Since the economy has slowed, landlords and tenants should review the remedy provisions for defaults under their leases. Like so many legal documents, the details become important. This article outlines some of the important issues to which both parties should give close scrutiny, but it does not address issues that may arise under bankruptcy laws.
Most leases contain a notice and cure provision for a default by a tenant. Landlords should determine what type of notice of default a tenant must receive under the lease, to whom it should be sent and by what means, and how much time, if any, a tenant has to cure the default. Improper notice could prolong and jeopardize a landlord's ability to exercise its default remedies. A tenant may lose the benefit of its cure periods if it does not follow the procedures in the lease in responding to a landlord's notice of default.
Lease provisions regarding late fees and interest charges also merit scrutiny during economic slowdowns. Leases often provide for both late fees and interest charges for late payments of amounts due under the lease. In many lease transactions, interest is charged at a rate that is sufficiently high to prevent the landlord from being an attractive alternative to the tenant's banker, but interest must always be within the maximum lawful rate within the relevant jurisdiction. A landlord interested in regaining control of its premises may agree to forgive late fees and interest charges if a tenant orderly vacates the premises without the necessity of legal proceedings.
Acceleration of rent is another remedy that landlords may possess under a lease. The lease may provide that if a tenant defaults and applicable notice and cure periods expire, the landlord may accelerate the rent and demand payment of the entire remaining unpaid rent balance due over the term of the lease. Leases frequently limit a landlord's acceleration remedy to the net present value of the remaining rent. If the rent is based substantially on a participation in the revenue generated from the premises, the exercise of this remedy will present a hardship to the landlord. To avoid this problem, the lease may contain a liquidated damages provision.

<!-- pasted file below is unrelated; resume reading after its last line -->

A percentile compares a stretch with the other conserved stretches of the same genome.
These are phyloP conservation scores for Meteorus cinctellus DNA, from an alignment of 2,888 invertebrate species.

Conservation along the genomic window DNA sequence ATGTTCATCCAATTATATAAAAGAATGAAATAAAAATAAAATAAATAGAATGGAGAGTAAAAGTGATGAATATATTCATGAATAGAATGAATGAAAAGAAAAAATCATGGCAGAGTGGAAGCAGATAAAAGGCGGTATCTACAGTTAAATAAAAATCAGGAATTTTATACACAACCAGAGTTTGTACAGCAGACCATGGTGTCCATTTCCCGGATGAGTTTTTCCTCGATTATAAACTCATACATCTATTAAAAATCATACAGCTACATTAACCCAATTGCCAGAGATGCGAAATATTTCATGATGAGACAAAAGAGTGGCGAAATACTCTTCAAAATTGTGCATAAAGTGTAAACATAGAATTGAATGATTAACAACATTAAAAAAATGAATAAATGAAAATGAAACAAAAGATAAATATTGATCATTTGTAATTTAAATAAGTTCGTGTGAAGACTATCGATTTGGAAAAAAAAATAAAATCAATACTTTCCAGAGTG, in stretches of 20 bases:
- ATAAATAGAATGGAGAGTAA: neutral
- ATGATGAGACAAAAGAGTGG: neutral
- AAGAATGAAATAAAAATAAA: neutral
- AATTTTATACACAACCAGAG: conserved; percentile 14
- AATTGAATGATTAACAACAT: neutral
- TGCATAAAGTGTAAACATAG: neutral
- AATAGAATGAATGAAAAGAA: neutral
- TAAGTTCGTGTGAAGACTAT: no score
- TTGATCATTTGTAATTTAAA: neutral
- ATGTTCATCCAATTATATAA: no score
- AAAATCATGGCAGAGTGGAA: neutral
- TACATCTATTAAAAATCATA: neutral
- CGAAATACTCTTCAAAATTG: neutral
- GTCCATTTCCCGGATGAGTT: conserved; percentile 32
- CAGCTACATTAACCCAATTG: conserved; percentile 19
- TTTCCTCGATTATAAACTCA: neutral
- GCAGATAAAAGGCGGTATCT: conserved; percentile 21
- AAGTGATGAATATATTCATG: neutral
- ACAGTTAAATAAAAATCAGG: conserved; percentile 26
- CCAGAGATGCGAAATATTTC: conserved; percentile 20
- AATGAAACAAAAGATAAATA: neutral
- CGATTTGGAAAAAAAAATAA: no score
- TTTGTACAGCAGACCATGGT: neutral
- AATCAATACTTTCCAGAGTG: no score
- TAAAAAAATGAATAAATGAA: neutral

The nature of tenants' security deposit and the existence of other security for tenants' lease obligations may affect the outcome of a default situation. The security deposit may be the only available remedy for the landlord. If the landlord is holding any third-party guaranties, the guaranties may apply to payment or performance obligations or both. Guaranties may either have specific notice requirements or require no notice other than notice to the tenant and some may give the third-party guarantor certain cure rights. A landlord who delays in exercising its remedies under a letter of credit or third-party guaranty may lose its rights.
Many jurisdictions provide a landlord with a statutory lien on the tenant's goods and fixtures. In some jurisdictions, the landlord's lien is created only if the lease so provides. The lease may specify that the landlord's lien is subordinate to the lien of the tenant's lender or purchase money vendor. These factors become relevant if a landlord is trying to generate funds with which to cure a tenant's default or when a landlord is evaluating tenant's ability to cure its default.
Other lease provisions to consider in a default situation are the provisions regarding ownership of the leasehold improvements and the provisions describing what obligation a tenant may have to restore the premises to its original condition upon lease termination. If the tenant cannot pay the cost of any required restoration of the premises, the costs of restoration might be recoverable from a third-party guarantor. This same analysis applies to a landlord's enforcement of any remedies for breaches by a tenant of any environmental indemnities.
If you are a landlord with a tenant that has defaulted in its payment obligations under a lease or a tenant that is in default under its lease because it is unable to meet itsobligations to a landlord, careful reading of the lease and any related documents, and consultation with an experienced attorney in the commercial and retail leasing area could save substantial costs and hardships in the long run.
Peter Segal is a partner in the Real Estate, Commercial Leasing and Finance, and Federal Housing Programs and Associations practice areas with the Washington, D.C.-based law firm Powell Goldstein Frazer & Murphy LLP.